Dr Arjun Kattakayam
Team Guts UK are delighted to announce a brand new research fellowship beginning in 2022 to be led by Dr. Arjun Kattakayam and his team at University of Liverpool for three years, who have been awarded £180,000 for research into pancreatitis.
What is the pancreas?
The pancreas lies behind your stomach and in front of your spine, and produces digestive enzymes that help us digest fat, carbohydrates and protein. The pancreas also produces hormones, such as insulin.
Pancreatitis is an inflammation of the pancreas. It can be both sudden (acute pancreatitis) or long-standing (chronic pancreatitis).
Why are Guts UK funding pancreatitis research?
In the UK, 30,000 people each year are affected by acute pancreatitis. There is little data for those living with chronic pancreatitis, but we know there are 12,000 hospital admissions each year.
Acute pancreatitis can be fatal. Sadly, of those who become severely unwell with pancreatitis and require intensive care, one in four will die. Others can spend weeks or months recovering from their attack, potentially needing to learn how to walk or speak again.
Chronic pancreatitis is also life-changing for most. Many people live in pain, risk becoming malnourished or losing dangerous amounts of weight. As with any chronic condition, people may suffer symptoms such as depression or relationship problems.
There is no effective cure or treatment for pancreatitis. We are dedicated to changing that.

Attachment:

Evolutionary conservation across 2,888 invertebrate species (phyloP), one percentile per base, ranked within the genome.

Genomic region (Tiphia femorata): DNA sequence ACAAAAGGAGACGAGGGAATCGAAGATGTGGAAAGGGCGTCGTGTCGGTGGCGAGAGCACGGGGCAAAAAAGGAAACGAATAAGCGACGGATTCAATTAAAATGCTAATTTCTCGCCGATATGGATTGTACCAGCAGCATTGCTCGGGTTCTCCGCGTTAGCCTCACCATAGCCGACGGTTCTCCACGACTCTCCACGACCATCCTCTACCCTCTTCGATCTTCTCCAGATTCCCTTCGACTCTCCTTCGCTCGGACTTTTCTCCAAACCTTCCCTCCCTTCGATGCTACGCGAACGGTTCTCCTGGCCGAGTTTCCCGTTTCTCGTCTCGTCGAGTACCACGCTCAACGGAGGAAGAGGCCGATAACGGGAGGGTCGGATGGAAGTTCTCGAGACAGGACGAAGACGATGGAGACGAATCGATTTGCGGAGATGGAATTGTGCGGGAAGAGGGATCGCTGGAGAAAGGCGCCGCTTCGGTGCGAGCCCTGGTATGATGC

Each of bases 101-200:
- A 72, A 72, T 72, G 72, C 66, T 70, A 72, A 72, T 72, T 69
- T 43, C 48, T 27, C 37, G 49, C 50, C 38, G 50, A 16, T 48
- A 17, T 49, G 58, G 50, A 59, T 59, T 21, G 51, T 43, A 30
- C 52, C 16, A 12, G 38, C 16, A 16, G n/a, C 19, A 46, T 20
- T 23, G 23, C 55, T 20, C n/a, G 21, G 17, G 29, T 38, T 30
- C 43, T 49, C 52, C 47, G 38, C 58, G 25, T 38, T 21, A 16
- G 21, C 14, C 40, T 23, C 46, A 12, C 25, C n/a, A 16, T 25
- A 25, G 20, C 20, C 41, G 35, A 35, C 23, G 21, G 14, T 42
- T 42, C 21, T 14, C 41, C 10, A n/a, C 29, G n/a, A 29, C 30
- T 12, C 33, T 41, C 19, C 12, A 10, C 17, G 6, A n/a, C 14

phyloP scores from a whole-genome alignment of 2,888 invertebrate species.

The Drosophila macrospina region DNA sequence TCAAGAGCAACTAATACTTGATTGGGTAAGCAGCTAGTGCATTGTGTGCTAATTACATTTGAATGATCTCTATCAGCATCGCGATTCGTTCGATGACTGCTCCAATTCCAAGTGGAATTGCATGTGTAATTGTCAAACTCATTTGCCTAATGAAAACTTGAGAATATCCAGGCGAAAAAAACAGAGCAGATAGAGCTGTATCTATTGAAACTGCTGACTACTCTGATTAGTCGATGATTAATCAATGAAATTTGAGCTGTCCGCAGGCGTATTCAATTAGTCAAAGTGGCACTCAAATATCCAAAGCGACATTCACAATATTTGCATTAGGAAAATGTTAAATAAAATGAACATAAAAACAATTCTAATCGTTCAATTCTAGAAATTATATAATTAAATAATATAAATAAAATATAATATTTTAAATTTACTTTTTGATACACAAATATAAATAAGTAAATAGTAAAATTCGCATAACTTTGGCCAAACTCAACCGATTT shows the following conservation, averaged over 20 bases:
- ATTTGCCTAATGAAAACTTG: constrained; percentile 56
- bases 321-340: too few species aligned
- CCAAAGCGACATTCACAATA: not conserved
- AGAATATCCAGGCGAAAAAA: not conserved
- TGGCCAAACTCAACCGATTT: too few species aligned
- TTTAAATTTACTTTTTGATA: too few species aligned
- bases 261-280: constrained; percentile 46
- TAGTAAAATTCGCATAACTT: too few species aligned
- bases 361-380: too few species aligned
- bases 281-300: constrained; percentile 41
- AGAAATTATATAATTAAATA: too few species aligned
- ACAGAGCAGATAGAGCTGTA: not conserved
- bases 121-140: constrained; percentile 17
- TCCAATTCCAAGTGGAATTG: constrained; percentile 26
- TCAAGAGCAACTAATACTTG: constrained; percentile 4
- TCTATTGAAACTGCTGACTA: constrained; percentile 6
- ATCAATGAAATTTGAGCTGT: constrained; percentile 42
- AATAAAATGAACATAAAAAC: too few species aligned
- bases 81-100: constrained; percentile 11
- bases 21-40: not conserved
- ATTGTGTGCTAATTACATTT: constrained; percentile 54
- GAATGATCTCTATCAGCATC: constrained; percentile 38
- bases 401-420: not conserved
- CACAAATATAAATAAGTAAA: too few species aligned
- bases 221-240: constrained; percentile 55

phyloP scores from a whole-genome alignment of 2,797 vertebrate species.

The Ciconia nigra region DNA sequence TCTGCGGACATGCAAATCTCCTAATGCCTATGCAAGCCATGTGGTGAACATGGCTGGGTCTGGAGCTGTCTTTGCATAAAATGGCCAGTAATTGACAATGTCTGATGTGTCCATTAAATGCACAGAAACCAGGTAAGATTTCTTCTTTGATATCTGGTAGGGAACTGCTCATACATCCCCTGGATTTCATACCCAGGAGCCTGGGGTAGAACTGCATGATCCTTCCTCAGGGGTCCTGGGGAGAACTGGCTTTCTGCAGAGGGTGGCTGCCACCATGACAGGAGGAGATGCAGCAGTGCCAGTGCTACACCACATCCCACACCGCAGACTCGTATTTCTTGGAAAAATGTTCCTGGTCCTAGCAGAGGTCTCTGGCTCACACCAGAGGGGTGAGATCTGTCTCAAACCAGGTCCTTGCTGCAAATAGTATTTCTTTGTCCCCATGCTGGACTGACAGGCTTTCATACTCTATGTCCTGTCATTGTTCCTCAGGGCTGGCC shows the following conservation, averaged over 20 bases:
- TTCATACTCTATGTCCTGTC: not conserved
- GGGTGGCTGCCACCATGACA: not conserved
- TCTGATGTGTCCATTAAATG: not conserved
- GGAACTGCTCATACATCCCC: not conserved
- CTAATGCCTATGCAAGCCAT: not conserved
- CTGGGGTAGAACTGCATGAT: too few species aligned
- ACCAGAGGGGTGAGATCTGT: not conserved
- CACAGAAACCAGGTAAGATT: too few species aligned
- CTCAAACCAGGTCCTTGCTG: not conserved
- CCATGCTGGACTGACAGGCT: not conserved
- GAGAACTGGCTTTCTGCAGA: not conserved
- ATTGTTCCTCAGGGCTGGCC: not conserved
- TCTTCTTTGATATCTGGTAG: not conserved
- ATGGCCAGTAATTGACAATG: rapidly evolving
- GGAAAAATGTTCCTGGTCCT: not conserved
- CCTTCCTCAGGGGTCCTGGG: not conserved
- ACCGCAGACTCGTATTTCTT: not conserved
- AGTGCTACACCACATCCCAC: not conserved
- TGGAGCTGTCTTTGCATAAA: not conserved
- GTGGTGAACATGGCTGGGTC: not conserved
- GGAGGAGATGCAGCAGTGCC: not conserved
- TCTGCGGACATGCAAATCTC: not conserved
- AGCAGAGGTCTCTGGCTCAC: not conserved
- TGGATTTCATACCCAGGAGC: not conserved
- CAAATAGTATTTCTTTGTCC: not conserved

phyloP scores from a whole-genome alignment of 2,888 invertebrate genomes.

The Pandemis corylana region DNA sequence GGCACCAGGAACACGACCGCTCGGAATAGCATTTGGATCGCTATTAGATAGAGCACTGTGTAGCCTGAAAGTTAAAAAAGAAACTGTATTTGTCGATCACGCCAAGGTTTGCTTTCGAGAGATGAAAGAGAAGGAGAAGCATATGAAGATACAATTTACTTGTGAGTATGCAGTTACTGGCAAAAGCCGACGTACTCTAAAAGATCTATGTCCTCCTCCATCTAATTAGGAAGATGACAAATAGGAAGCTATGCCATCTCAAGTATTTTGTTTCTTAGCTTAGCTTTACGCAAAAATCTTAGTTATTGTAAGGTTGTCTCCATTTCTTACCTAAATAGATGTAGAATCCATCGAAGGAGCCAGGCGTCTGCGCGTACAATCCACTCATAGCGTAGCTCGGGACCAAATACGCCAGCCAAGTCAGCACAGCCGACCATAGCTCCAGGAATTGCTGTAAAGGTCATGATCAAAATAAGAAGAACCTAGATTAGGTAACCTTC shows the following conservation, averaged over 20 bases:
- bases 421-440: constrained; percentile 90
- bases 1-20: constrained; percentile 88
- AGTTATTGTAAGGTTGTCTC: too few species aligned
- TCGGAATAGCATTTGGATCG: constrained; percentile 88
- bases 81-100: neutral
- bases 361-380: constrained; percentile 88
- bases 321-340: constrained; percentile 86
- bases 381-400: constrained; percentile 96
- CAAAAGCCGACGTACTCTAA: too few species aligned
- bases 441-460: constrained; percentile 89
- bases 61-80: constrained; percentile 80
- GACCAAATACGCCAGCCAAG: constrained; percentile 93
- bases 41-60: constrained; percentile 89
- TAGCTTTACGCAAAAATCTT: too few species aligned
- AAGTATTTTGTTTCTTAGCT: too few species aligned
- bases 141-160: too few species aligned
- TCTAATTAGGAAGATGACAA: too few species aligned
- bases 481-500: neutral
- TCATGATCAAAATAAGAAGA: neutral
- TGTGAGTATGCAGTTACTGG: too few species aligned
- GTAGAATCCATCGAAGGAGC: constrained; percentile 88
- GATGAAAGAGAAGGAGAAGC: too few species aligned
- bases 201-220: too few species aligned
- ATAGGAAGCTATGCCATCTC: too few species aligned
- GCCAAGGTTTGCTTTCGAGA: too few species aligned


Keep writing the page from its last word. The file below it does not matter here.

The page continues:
What do we already know about pancreatitis?
Part of the function of the pancreas is to make powerful digestive enzymes that help to break down the food and drink that we consume. But in pancreatitis, these enzymes attack the pancreas itself, and can cause life-changing and life-threatening damage. This can cause further damage to other organs like the lungs, heart and kidneys in the most severe cases. Those with damage to multiple organs are often those who become most unwell.
What have Dr Kattakayam and the team discovered about pancreatitis?
Previous research by the University of Liverpool has shown that damage to the powerhouse of the pancreas cells (the mitochondria) is a crucial early step that begins pancreatic inflammation.
The team also know that severe acute pancreatitis is a disease that can progress from near-by damage to distant organ damage. However, it has been noted that distant organ damage can occur, without any evidence of near-by damage to the pancreas.
What does Dr Kattakayam’s work aim to discover?
“We hope to assess whether protecting the mitochondria (cell powerhouses) outside of the pancreas cells (within other cells and organs), reduces the severity of the condition and prevents worsening damage to the pancreas itself.
We will use the most modern scientific equipment and high-powered microscopes to observe the changes happening within these cells. The better we can understand this process, the better we can determine whether medication that has the role of protecting the mitochondria within the cells would be effective, and potentially life-saving.”
There is no effective cure or treatment for pancreatitis. But the more we know about the complex cell changes that occur during pancreatitis, the closer we move towards developing an effective treatment for this devastating disease.
With your donations, we can work harder and faster to fund more projects like Dr Kattakayam’s that could save and change lives. Please donate today.